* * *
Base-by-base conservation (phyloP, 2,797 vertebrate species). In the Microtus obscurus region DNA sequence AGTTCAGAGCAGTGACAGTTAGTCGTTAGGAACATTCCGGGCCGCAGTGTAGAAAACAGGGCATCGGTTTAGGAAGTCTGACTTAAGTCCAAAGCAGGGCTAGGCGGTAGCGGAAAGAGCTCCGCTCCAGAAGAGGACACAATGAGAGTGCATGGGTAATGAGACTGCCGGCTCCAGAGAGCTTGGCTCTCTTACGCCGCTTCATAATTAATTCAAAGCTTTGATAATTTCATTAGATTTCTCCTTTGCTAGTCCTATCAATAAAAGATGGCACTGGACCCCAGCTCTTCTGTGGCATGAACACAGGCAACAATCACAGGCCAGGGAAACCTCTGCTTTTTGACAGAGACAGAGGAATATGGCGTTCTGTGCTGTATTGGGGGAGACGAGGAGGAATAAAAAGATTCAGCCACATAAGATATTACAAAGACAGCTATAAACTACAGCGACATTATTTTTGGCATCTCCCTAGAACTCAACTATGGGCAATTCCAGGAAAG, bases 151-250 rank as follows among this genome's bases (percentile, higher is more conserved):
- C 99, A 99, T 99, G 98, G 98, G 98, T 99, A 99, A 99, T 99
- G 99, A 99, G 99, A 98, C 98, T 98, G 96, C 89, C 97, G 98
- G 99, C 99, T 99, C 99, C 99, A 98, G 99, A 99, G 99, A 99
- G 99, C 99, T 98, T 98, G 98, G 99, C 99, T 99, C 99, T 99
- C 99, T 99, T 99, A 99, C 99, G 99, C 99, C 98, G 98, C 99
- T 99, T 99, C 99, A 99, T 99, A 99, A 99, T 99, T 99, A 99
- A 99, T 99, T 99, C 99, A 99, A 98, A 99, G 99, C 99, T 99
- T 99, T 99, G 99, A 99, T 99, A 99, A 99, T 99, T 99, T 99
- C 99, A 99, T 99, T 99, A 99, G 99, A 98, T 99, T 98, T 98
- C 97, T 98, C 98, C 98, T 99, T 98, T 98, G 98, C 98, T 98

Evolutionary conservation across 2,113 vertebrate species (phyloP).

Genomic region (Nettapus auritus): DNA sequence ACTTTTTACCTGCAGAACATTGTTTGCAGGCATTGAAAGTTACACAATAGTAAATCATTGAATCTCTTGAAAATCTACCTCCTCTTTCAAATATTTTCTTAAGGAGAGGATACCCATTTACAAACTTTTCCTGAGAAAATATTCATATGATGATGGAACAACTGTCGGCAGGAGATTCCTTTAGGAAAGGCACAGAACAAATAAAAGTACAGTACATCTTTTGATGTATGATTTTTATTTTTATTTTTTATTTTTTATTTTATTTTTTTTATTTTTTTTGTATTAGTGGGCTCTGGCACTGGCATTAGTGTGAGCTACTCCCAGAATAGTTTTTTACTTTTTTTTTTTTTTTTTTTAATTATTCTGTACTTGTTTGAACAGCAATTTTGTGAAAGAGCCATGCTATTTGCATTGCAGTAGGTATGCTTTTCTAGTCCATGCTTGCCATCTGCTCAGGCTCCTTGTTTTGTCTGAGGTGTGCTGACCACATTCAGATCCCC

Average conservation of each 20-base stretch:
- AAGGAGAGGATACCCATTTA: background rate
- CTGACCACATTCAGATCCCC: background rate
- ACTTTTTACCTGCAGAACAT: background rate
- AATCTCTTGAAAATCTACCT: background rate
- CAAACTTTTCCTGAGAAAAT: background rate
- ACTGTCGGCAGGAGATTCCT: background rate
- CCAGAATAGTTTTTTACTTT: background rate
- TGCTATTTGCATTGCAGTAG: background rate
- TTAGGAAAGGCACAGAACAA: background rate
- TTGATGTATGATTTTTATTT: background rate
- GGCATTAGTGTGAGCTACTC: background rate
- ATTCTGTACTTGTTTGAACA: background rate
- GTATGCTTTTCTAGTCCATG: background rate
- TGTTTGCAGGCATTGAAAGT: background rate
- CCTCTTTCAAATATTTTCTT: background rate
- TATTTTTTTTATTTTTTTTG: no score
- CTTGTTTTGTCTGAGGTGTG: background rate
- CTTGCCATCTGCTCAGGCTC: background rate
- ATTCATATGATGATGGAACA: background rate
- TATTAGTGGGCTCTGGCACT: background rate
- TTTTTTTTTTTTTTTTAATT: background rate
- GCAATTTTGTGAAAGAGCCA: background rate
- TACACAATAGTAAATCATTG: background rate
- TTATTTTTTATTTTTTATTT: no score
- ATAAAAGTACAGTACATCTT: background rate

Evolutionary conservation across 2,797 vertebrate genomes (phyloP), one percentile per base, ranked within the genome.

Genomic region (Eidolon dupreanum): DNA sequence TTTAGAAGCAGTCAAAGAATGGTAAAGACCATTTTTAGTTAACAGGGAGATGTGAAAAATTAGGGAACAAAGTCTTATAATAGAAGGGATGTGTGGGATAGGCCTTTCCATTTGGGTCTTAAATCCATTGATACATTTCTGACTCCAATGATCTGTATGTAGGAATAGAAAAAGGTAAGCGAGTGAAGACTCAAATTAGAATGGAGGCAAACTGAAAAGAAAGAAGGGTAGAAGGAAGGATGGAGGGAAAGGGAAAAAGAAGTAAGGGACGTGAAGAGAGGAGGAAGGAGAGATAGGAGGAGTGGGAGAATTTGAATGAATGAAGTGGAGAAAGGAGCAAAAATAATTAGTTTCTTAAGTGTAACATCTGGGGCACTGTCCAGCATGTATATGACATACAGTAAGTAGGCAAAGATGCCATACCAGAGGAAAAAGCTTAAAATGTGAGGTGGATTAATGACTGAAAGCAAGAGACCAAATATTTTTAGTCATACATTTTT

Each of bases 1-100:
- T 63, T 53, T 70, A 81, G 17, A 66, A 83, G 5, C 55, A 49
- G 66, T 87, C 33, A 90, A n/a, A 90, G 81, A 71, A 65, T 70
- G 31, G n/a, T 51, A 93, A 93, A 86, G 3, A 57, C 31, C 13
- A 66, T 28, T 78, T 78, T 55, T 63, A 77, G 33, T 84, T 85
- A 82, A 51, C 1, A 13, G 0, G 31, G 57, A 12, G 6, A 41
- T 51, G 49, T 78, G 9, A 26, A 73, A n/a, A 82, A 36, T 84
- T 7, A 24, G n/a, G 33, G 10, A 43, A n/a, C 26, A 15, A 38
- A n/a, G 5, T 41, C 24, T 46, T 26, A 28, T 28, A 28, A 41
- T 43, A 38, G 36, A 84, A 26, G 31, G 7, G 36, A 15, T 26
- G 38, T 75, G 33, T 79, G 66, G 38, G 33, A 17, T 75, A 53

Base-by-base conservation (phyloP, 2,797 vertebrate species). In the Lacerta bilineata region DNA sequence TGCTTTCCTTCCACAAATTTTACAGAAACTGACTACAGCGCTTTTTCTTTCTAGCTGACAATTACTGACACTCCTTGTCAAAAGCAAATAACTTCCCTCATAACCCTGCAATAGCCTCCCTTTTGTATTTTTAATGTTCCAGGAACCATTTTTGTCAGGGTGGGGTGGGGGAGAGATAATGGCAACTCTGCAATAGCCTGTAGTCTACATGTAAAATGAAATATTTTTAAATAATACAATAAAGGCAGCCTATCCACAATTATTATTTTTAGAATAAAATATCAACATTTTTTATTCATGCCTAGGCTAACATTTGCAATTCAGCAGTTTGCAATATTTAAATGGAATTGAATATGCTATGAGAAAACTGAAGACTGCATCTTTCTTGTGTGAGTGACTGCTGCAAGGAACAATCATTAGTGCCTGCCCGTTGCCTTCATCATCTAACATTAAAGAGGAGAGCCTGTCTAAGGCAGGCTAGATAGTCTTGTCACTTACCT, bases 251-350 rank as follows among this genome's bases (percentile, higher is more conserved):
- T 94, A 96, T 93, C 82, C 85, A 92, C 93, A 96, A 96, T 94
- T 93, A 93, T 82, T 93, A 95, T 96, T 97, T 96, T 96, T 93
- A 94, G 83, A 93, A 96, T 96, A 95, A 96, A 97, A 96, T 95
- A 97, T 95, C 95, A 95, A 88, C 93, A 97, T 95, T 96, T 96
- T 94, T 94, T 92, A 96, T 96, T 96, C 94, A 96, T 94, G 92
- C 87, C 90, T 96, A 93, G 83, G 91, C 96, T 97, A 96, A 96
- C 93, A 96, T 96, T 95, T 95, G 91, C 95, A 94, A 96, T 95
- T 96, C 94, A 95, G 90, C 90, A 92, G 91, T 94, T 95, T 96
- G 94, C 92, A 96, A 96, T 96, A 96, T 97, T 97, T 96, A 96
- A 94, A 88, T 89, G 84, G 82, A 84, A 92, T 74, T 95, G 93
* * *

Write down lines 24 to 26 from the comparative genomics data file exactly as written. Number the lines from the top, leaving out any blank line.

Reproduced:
- TTGATGTATGATTTTTATTT: background rate
- GGCATTAGTGTGAGCTACTC: background rate
- ATTCTGTACTTGTTTGAACA: background rate